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Better Luck with Chinese Remedy
from Christopher K.

Ed: I revisited the P newsgroup last night, for the first time in a few years. You see, I'm about your age now and had a major P outbreak at about the age of 40, covering most of my body including face and hands. Before that, I didn't realize that I had P. It was this traumatic episode that made me aware that the small, transient red spots I'd always had on my ankles and occasionally elsewhere were not just a "rash."

The outbreak happened right after I'd washed my car one day. When it began to appear on the backs of my hands, I assumed I was having a reaction to the cleaning solution. As it rapidly spread, I guessed it was some sort of more systemic allergy. By the next day, when it reached what seemed to me to be an alarming proportion, I finally sought a doctor that then redirected me to a dermatologist. A quite compassionate one, at that.

She broke the news to me and offered up free samples of various things, as well as inviting me to come to her clinic and try the UV chamber. For free. On an ongoing basis, if it helped. As a healer, her chagrin at not being able to provide more knowing and effective treatment led her to provide a certain amount of resources to P sufferers, at no charge.

After a few months, I was using a Temovate cream and only getting temporary, varying results, but was still mostly covered like a leopard. By then, I was also pretty well into the emotional and psychological aftershocks with which so many of us must grapple. Worse, since I was still pretty spotted on face and hands, it was affecting my livelihood—as I was a business consultant and it was seriously problematic to go on either sales calls or consulting sessions looking as though I'd arrived with some sort of pox underway.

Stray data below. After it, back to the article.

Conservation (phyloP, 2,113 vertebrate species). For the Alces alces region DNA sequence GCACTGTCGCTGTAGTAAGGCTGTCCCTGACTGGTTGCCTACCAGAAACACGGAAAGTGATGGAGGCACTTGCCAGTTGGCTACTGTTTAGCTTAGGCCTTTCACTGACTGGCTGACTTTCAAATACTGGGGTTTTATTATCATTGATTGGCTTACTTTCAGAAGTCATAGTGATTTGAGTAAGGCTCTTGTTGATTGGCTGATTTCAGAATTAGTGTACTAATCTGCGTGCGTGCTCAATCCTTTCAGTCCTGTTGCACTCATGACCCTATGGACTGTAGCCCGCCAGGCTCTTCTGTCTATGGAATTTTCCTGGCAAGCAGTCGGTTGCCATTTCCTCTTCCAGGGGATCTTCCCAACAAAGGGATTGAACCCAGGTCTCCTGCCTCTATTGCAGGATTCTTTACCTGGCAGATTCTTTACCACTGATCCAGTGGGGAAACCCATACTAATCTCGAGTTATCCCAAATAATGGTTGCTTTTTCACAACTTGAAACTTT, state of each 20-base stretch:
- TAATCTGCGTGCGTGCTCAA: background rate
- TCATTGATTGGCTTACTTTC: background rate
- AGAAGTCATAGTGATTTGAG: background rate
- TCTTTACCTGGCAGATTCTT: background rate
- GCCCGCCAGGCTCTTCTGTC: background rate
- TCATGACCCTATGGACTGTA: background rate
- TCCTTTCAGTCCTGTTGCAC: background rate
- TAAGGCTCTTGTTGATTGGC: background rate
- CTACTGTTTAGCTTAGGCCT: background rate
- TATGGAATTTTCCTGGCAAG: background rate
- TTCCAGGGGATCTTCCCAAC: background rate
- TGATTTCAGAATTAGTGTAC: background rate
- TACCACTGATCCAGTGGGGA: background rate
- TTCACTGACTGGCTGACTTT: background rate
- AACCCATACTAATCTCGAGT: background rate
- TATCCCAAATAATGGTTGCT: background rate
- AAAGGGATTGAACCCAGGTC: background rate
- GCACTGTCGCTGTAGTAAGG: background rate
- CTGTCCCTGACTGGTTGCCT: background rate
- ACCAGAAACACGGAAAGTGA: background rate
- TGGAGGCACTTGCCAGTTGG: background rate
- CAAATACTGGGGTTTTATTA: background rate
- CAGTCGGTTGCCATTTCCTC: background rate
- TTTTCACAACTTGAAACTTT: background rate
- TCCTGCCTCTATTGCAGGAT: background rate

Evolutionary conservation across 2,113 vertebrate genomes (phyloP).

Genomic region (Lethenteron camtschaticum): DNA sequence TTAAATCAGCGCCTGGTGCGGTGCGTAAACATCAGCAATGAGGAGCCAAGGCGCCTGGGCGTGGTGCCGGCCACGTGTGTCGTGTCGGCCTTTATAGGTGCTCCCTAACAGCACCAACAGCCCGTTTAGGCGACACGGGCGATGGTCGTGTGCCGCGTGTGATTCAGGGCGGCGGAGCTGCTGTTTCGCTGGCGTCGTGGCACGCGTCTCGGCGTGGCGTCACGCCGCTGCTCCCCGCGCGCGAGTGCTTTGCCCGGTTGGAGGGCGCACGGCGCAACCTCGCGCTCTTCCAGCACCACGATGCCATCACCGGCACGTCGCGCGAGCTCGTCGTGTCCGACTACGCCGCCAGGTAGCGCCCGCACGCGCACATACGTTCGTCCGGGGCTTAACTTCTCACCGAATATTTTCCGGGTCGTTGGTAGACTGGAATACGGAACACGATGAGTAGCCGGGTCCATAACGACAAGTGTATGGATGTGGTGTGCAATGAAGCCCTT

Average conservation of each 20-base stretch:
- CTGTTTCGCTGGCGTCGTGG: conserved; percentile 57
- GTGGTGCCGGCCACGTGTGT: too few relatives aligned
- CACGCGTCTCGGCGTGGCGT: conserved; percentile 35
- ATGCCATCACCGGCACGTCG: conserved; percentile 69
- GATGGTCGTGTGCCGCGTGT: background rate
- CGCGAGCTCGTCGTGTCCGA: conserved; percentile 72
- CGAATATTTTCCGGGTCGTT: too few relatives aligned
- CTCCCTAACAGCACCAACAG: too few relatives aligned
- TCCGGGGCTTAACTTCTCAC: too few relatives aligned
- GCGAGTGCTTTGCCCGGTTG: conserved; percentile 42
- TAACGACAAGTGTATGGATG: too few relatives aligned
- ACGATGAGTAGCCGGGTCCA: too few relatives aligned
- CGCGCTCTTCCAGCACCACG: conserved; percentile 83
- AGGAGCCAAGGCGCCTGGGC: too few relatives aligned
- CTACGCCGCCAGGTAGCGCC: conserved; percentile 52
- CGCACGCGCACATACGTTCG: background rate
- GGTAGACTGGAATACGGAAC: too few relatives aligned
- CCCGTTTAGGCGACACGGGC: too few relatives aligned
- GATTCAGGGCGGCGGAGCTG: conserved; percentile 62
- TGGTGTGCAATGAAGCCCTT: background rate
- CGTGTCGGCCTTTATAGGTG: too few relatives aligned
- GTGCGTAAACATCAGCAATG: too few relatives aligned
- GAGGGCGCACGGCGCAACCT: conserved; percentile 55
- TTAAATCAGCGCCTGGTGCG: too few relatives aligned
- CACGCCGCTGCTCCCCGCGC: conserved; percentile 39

Eventually, my brother who is very involved with the Chinese internal martial arts (i.e. Tai Chi & Chi Kung) suggested that I try a treatment by one of the old Chinese doctors he knew. It was an interesting experience, as their diagnosis process is wildly different than our western materia medica. And his "prescription" was for an herbal "tea" that his wife prepared. This was unlike any tea I'd ever had, being composed of what looked more like a handful of chunky forest floor debris and requiring fairly elaborate daily preparation, tasting pungently bitter and borderline foul.

But I followed the regimen over the next couple of weeks, although this seemed much more to only add to my burdens for the first week, with nothing particularly compensatory to be said for it otherwise. Then the spots began to fade, and the itching subsided. My apportion of the stuff had exhausted after another week, but its effects continued over the following couple of weeks, finally followed by an almost complete clearing.

I've had no similar outbreaks since. It's just back to where it had always been before, with a few small spots occasionally about the ankles/shins and now and then upon the forehead. It's been a few years.